1. Advanced song of blades and heroes now had a reaction system if you roll 1 failure when rolling for actions your opponent gets a chance to roll 1 reaction

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  2. "...the when is just as important."

    - Agreed. I see this as a factor in not only combat/firing, but also variable movement systems. Most such argue command control, troop variability, and (mostly) terrain in explaining the results of, say, rolling a die for movement.

    To me, the biggest factor is timing, ie: How far you move before your turn ends indicates how far you got before someone else (either friend or foe) gets a chance to react to your action.

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    1. I considered touching on variable movement systems, but decided it's probably it's own topic.

      While I understand WHY people do variable movement, my background as a PE teacher screams against it, so I am unnaturally biased.

      I KNOW people have vastly different speeds and endurances (hence why the --everyone moves 6"-- has never sat well with me; likewise real life speeds tend to be consistent - a 1d6 move makes me grit my teeth as it is soooo variable; it FEELS wrong - like you're saying someone who covers 60m in 10 seconds on day, will only cover 10m in 10sec the next.

      I KNOW that's not what it's doing - variable moves are more about flexible time/reactions as you say - but it just FEELS and LOOKS wrong to me on the tabletop. And I doubt I'll ever get over it, even though I see the benefits for it in terms of game design.... :-)

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  3. You keep mentioning "chess like" thinking not matching real dogfights. I disagree. When you read the accounts of WWI and WWII aces, they did have a chess like thinking to the situation. They would think if I do X the most likely response will be Y, and if they do Y i will position myself at W to shoot at them again. However, the aces could do this very quickly and almost intuitively. Most of us gamers can not.

    Sorry for typos as I am posting on a mobile.

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    1. When I see the term 'chess like' applied, I think:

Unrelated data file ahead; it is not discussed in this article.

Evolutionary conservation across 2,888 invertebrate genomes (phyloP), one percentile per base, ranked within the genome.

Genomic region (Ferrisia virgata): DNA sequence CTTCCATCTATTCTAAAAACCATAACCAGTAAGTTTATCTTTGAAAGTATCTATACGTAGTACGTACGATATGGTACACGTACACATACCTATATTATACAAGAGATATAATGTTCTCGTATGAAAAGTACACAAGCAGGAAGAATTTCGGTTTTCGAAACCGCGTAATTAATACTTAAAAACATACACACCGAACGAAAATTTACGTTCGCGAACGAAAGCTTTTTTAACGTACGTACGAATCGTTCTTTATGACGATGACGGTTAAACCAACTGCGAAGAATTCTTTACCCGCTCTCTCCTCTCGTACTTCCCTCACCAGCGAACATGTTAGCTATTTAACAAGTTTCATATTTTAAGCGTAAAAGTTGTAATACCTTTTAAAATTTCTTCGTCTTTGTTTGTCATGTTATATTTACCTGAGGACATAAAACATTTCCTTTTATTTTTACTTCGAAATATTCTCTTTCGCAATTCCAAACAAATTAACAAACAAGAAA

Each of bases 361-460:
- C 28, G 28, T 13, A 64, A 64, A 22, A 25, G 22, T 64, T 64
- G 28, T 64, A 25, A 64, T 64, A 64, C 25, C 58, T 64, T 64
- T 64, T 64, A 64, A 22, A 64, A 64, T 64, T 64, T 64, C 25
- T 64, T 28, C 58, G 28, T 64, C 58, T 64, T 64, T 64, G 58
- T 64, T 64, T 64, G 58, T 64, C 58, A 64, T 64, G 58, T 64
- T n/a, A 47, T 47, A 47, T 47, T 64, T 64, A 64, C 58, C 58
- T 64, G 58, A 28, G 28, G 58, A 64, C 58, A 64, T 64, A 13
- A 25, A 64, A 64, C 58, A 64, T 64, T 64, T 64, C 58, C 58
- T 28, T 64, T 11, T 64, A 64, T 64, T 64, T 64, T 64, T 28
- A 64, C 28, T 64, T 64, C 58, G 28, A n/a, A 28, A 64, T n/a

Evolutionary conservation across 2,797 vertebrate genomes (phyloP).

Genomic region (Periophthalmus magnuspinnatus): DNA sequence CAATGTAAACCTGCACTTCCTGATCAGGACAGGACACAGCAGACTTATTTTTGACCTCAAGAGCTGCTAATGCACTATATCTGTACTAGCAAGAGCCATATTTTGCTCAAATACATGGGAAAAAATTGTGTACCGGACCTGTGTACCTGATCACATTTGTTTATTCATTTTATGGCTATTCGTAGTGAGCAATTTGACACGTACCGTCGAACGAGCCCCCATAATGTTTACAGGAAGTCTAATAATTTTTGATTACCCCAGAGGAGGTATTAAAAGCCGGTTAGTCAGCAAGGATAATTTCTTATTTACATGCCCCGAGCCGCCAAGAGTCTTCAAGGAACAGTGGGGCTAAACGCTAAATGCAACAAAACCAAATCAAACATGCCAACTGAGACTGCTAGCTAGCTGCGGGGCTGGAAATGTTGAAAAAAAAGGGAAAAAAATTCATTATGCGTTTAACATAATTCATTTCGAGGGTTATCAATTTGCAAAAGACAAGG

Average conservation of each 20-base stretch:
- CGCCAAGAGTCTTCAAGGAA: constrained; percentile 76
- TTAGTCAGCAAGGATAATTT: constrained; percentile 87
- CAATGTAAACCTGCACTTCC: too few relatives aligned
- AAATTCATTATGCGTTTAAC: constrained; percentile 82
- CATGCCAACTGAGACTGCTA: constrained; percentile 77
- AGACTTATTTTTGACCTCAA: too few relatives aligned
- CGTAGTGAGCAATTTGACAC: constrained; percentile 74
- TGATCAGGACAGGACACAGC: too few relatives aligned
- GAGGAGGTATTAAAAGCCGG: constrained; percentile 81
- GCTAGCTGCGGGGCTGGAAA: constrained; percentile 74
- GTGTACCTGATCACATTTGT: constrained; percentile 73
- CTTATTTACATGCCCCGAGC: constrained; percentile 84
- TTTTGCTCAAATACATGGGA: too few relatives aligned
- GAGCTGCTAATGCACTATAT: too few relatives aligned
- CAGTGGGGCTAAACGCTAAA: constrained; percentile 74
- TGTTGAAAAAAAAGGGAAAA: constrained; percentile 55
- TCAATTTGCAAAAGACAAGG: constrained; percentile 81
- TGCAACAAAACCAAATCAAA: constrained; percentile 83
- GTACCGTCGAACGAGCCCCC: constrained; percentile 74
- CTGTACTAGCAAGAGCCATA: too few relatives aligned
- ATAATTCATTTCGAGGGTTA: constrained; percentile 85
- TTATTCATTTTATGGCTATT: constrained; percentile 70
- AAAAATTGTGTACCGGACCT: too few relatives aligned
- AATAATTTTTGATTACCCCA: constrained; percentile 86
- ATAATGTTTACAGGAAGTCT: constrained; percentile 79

Aircraft are not chess pieces with sure, predictable moves, nor are pilots capable of predictable performance in executing whatever plan they may have.

      The trouble I have with plotting/planning games is that it is, as pointed out, a very poor representation of the reality being modelled - which is why I dump the whole thing altogether.

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    2. I have a feeling we are all coming at this topic all from different angles. Kinda talking about different things.

      Eric - I think you are referring "chesslike" as to the pilot thinking ahead. Fine if the player ONLY is the pilot of a single model. I agree if this is the case - aces CAN plan ahead.

      I am using "chess like" in a different way. I am referring to the wargamer who controls perhaps 4-6 aircraft, being able to co ordinate their actions.
      The "wargamer-as-flight-controller" is what I am referring to - not "wargamer-as-single-pilot" - which I think is how you mean it.

      Once the dogfight begins, a WW1 dogfight would have limited co ordination and strategizing between pilots. That's what I am referring to - the sequence of activation from one pilot to another, and how predictable it is.

      For example, if rookies go first and ace pilots always move last; the wargamer-as-flight-commander can predict the EXACT sequence of moves for ALL planes involved. Which I think is unrealistic and allows you to "game the system."

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    3. Yes, I see your point. I probably am having a hard time with this as I enjoy many aircraft games and am therefore wedded to some of their conceits. :)

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    4. If you've progressed from 1970s rule sets, then "modern" air games probably seem great in comparison. If you compare them to the innovation seen in, say, skirmish rules - they don't measure up. I haven't "grown up" with the genre, so I tend to recoil at what perhaps is taken for granted.

      A bit like age of sail - I find the vast majority of these rules hideous and clunky, but probably most existing AoS players are perfectly content with 30 minute turns and tracking 100s of hitboxes, crew points, etc.

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  4. MacavityandMycroft23 January 2018 at 17:52

    Okay.... but that Inquistor speed thing. If you divorced the quickness of movement and the quickness of thought, does that not sound a lot like machine vs pilot?

    One stat for how much the machine (plant, tank, Mech) CAN do, and then vary the success role on how competent the pilot is (or give better pilots a re-roll per turn or something)....

    I like it!